Can I Sell My House While in Mortgage Forbearance?
If you’re one of the millions of Americans being impacted by the pandemic financially, you’re certainly not alone. Back in October of last year, mortgage and home equity lending data firm Black Knight reported that over 3 million people nationwide are actively involved in a mortgage forbearance agreement, effectively allowing them to temporarily stop making monthly mortgage payments due to economic hardship.
Over the years, mortgage forbearance has most commonly been linked to homeowners impacted by natural disasters. But with the pandemic being a global event affecting nearly everybody worldwide, it’s a concept that many existing home owners are just now becoming familiar with for the first time.
Simply put, mortgage forbearance allows homeowners to pause their monthly mortgage payments while dealing with an unforeseen, short-term crisis, like a pandemic for example. But unlike a typical mortgage forbearance request, which is usually unique to each individual borrower, most lenders aren’t requiring proof of hardship outside of a verbal or written claim for COVID-19 related forbearance requests.
Depending on your lender, and also what type of home loan you have, forbearance options can vary, which is why it is important to reach out to your mortgage company to determine what forbearance terms they offer. Additionally, it’s also critical you keep making monthly mortgage payments until you have officially been granted forbearance on your loan in order to avoid further penalties and negative impacts on your credit score.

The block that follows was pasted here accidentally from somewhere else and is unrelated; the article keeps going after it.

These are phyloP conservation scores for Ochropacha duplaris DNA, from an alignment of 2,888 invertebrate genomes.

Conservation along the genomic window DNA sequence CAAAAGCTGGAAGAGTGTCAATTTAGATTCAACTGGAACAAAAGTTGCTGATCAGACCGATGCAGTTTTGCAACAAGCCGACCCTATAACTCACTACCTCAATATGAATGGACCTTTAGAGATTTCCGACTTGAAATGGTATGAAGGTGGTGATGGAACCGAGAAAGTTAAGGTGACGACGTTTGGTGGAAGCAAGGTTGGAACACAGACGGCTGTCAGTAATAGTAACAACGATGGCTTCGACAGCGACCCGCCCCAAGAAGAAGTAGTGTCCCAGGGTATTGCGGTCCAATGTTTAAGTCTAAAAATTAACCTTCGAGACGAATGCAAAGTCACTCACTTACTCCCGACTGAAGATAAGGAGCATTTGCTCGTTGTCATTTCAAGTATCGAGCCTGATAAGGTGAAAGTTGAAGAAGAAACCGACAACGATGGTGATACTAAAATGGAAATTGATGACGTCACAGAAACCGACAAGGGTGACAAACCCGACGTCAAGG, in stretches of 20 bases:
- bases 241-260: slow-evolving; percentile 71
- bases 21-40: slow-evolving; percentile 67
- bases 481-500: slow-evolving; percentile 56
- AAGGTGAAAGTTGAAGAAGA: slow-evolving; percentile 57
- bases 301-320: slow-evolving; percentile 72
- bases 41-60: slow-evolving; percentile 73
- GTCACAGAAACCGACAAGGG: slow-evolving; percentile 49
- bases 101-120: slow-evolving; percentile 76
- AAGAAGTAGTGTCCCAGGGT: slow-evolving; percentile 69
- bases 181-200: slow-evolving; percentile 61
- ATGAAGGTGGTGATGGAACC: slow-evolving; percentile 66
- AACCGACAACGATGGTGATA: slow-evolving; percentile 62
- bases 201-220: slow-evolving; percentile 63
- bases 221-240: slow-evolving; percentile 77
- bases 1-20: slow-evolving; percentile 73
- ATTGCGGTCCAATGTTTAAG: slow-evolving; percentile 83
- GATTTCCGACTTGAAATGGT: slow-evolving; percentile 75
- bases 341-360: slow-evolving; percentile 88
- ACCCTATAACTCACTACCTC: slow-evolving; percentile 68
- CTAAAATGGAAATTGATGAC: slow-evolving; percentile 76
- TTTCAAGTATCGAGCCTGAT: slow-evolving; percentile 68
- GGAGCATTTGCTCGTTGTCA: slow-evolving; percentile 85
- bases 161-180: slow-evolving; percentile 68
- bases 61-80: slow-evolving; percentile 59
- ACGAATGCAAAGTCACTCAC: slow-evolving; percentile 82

Although mortgage forbearance has a long history, it wasn’t until the federal government introduced the CARES ACT that many of today’s homeowners became a bit more familiar with it and started using it as a viable option for much-needed financial relief.
Prior to COVID-19, most mortgage forbearance agreements were designed to suspend payments over a short-period of time. However, fortunately for many borrowers severely impacted by the pandemic, the Biden administration recently extended the existing forbearance protection window through the end of June, and even new requests from borrowers with a government-backed mortgage will be granted a deferment period of 180 days with an option to request another 180-day extension beyond that.
It is worth noting that borrowers with a privately-owned mortgage are not automatically covered under the CARES ACT. And despite many private lenders still working directly with homeowners to grant mortgage forbearance agreements, it’s best to reach out to your mortgage lender directly to get the most up-to-date information on what’s being offered and what options you have if you’re facing financial hardship due to COVID-19.
One of the advantages to a mortgage forbearance agreement along with short-term financial relief is the fact that it won’t show up on our credit report as negative activity. In fact, as long as you make payments on-time up until you’re officially granted mortgage forbearance, your lender will report you as current on your loan despite not making payments over the duration of your agreement.
Like anything mortgage-related, you’ll want to check with your lender for the most accurate, up-to-date information on policies related to mortgage forbearance. But in most instances, homeowners can sell their home while in forbearance and the amount of the monthly payments they didn’t make during their forbearance agreement will be added to the loan payoff upon the sale of the property. If selling your home isn’t preferable, the Federal Housing Finance Agency also clarified that mortgages in forbearance are also eligible for refinancing as well.
- Mortgage forbearance allows home loan borrowers to pause payments temporarily due to a short-term crisis.
- The CARES ACT is a trillion-dollar relief package that includes a mortgage forbearance options for homeowners with government-backed mortgages.
- Entering into a mortgage forbearance agreement will not negatively impact your credit score.
- Borrowers CAN refinance their mortgage and even sell their home during forbearance.